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Oh man do we love stories, oh man do we want everyone to tell one.

When you are afraid of being vulnerable, you go to stories for connection. You go to stories to be less alone.  

You sit in a theater when you’re four and see Peter Pan right in front of you, and you fall asleep and dream of flying. You go to a movie and you see your mom cry for the first time, marveling at the fact that she’s so human and simultaneously so afraid of that fact. 

Stories matter.  And no one needs to learn that more than our two characters, Alan and Jesse.

When we started writing GLOB LESSONS, we had no idea where it was going to take us.  We knew the premise -- two people performing low-budget children’s theatre on a tour across the country.  We knew where -- we desperately want to put the stark beauty of the frozen Upper Midwest on film.  This desire, to capture the barren landscape of our childhood on film, was a cinematic reason enough to make this story a movie.  

We wrote out a hundred ideas on index cards -- everything we thought could be interesting, that we might want to explore in the story.  A line of dialogue.  A question (what does your own butt look like?).  A character impulse (the girl doesn’t have anyone she calls).  A few decisions were made -- they are strangers, not friends; they got names (hello Alan and Jesse).  And we started putting them into situations until we got to know them.  And once we knew them, a story started to form. 

But more importantly, our love for Alan and Jesse started to form. And our desire for them to find what we are hoping to find for ourselves -- or what we find for ourselves, and lose again, and then look for again.  A sense of self.  A sense of acceptance.  A sense of hope.  A sense that what you have to say has value, and if you're lucky, you will find someone who wants to listen.  And then will argue back.  But will listen again.  And that, most of all, you are okay, and that your ugliest parts, if you can be brave enough to make friends with them, can ultimately be the bridge between your humanity and mine.

So: we’ve got a movie. It’s a movie about two people who find themselves touring theatre to places where people rarely get to see theatre. Two people who’ve lost their own story, and find it again -- and two people who, somewhere along the way, gain the courage at last to tell stories the way they want to tell them.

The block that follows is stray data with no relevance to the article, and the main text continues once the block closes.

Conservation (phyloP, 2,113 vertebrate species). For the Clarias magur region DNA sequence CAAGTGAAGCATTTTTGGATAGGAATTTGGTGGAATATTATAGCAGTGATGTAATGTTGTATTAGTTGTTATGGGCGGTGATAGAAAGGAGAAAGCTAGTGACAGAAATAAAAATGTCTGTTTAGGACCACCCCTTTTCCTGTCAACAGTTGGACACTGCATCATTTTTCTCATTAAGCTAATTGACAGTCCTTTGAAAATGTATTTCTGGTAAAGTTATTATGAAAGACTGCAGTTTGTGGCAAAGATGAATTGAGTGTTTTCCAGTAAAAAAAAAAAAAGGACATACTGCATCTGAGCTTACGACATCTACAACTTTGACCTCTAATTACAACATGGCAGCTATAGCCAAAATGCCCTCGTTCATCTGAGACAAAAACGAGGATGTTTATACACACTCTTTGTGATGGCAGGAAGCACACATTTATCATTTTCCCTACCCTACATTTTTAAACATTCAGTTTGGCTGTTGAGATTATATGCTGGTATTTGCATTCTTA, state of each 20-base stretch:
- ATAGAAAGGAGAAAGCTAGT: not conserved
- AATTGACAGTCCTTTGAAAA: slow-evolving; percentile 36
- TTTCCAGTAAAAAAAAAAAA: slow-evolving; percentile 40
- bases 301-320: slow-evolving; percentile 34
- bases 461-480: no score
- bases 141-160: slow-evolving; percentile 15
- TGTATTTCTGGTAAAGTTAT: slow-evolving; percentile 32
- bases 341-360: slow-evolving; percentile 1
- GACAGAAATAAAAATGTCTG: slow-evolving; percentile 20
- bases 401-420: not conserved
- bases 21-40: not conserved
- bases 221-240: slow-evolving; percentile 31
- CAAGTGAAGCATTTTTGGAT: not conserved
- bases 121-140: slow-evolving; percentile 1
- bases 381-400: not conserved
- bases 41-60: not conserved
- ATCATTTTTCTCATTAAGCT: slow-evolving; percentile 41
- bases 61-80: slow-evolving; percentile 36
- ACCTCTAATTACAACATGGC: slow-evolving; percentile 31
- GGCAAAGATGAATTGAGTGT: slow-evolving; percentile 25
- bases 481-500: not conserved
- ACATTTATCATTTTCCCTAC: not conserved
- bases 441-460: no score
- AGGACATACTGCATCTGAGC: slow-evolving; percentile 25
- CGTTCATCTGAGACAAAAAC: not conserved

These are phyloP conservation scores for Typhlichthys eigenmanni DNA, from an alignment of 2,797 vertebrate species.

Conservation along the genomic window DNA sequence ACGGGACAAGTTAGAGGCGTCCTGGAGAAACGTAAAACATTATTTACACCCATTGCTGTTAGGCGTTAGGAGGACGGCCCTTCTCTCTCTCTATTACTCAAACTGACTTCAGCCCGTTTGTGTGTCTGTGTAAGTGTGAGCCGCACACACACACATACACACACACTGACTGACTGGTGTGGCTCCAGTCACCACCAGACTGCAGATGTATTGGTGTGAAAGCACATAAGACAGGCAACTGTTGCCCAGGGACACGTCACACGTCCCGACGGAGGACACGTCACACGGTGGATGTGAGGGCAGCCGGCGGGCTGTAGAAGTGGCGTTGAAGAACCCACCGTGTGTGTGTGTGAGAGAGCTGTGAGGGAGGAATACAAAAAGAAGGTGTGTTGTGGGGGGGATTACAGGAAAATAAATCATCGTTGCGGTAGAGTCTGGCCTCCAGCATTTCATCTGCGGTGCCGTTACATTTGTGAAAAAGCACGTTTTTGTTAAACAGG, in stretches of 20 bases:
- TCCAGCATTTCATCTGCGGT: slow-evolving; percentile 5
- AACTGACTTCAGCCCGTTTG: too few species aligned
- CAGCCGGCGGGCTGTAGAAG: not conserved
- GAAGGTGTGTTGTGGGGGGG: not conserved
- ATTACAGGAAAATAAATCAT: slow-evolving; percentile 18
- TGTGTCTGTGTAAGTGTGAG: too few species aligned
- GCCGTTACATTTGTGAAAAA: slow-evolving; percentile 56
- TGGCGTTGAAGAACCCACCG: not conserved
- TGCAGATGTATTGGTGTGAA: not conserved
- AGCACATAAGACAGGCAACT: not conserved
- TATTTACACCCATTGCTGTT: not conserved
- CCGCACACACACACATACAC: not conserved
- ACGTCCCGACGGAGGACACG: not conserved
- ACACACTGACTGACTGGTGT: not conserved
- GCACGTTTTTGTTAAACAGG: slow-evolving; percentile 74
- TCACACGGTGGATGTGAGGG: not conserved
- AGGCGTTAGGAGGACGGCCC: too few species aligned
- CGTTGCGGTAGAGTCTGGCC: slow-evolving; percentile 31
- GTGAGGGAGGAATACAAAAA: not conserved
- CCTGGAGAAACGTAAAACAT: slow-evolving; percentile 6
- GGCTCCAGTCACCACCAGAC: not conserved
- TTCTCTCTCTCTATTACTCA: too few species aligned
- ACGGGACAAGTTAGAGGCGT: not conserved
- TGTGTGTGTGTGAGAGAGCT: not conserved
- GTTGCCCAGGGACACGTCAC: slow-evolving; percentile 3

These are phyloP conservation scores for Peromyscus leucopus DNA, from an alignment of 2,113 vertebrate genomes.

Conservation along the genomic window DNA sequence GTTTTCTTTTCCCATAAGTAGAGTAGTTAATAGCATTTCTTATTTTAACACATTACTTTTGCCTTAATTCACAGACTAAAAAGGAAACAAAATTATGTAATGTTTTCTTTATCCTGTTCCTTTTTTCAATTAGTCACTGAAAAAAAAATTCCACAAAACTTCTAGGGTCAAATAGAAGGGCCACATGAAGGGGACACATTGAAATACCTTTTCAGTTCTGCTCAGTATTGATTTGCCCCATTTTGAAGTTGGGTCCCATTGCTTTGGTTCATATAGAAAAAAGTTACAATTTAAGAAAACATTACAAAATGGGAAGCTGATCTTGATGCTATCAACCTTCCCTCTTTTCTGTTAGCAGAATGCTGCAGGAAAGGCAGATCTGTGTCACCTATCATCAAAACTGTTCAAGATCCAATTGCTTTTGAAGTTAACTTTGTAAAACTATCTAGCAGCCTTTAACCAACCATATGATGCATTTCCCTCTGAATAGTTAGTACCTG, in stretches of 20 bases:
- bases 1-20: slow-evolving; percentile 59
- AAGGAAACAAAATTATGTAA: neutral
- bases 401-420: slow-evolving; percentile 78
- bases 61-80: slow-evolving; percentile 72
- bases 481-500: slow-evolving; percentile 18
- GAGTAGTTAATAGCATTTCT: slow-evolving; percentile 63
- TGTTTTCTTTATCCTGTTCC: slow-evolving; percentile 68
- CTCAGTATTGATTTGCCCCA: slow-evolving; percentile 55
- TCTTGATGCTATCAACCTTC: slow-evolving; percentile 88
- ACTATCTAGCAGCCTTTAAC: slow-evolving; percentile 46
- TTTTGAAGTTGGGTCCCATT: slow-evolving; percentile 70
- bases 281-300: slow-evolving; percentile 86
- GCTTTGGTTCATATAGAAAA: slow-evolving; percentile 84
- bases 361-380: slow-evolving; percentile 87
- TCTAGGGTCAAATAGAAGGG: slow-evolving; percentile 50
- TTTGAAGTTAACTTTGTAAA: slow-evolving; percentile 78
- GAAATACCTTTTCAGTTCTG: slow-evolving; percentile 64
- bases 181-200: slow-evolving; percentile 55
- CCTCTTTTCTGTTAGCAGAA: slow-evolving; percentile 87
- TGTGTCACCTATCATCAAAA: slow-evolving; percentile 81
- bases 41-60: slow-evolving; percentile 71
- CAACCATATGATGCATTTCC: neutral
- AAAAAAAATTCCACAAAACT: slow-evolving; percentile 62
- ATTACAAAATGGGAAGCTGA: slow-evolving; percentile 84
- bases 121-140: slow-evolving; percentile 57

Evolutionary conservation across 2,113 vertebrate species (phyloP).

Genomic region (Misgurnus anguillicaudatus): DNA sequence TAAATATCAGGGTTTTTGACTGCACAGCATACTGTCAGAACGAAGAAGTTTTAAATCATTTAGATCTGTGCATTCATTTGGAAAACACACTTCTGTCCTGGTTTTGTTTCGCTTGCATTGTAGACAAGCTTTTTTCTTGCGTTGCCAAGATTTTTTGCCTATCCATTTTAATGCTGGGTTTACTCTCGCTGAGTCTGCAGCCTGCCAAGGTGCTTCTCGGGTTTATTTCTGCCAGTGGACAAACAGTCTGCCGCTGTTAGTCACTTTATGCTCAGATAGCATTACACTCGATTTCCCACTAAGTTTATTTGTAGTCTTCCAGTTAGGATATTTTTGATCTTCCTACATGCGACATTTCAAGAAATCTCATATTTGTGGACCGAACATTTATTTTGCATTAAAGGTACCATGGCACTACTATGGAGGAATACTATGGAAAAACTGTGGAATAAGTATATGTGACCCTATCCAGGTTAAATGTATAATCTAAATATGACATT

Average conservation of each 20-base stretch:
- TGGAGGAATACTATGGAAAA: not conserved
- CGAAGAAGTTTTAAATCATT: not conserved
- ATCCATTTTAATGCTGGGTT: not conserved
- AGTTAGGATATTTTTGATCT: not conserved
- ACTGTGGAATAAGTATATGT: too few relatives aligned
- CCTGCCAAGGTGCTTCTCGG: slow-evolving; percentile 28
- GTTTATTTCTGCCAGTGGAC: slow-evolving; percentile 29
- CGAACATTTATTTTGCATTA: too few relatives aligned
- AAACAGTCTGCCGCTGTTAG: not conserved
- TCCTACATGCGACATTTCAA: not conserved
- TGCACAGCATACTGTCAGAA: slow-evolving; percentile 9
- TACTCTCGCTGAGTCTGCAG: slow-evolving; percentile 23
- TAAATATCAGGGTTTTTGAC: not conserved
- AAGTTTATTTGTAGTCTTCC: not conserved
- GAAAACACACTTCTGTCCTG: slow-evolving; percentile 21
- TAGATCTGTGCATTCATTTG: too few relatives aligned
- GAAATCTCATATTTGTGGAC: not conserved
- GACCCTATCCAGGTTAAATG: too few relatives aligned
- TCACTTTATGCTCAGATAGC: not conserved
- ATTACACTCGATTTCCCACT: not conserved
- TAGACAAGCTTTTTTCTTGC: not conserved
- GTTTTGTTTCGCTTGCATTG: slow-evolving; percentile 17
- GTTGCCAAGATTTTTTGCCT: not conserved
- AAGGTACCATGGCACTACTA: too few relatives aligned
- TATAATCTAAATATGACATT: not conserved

-- Nicole Rodenburg & Colin Froeber


Originally hailing from Fargo, North Dakota, Nicole Rodenburg (Jesse, co-writer) is an actor and writer based in New York City. Her work has been described by the New York Times as "priceless." She recently starred in Annie Baker's Pulitzer Prize winning play The Flick, directed by Sam Gold, and appeared in Baker's newest play The Antipodes at the Signature Theatre. She has an extensive theatre resume, with a career spanning Shakespeare to our most important contemporary playwrights. Her screen credits include the starring role in What Children Do, directed by Dean Peterson, which premiered at the 2017 Cinequest Film Festival, Lifetime's Amish WitchesInside Amy SchumerGood News For Modern Man, and HBO/Cinemax's The Girl's Guide to Depravity. Her pilot Boomtown and her screenplay Glob Lessons, written with her longtime writing partner Colin Froeber, were both semi-finalists for the Sundance Television and Screenwriters Labs.

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Colin Froeber (Alan, co-writer) is a New York City-based actor and writer with a particular interest in educational and youth theatre. He has toured the United States and the New York metro area with various children's theatre companies, and has also taught youth acting and theatre classes in New York City public schools, in workshops across the Eastern Seaboard, and in his hometown of Fargo, North Dakota. Colin also maintains an avid interest in new and devised theatre and has appeared in several off- and off-off-Broadway productions of new works. Glob Lessons, written with his longtime collaborator Nicole Rodenburg, is loosely based on his experiences touring the United States with the Hampstead Stage Company (New Hampshire) in various two-actor adaptations of classic literature, including Robin Hood and A Christmas Carol.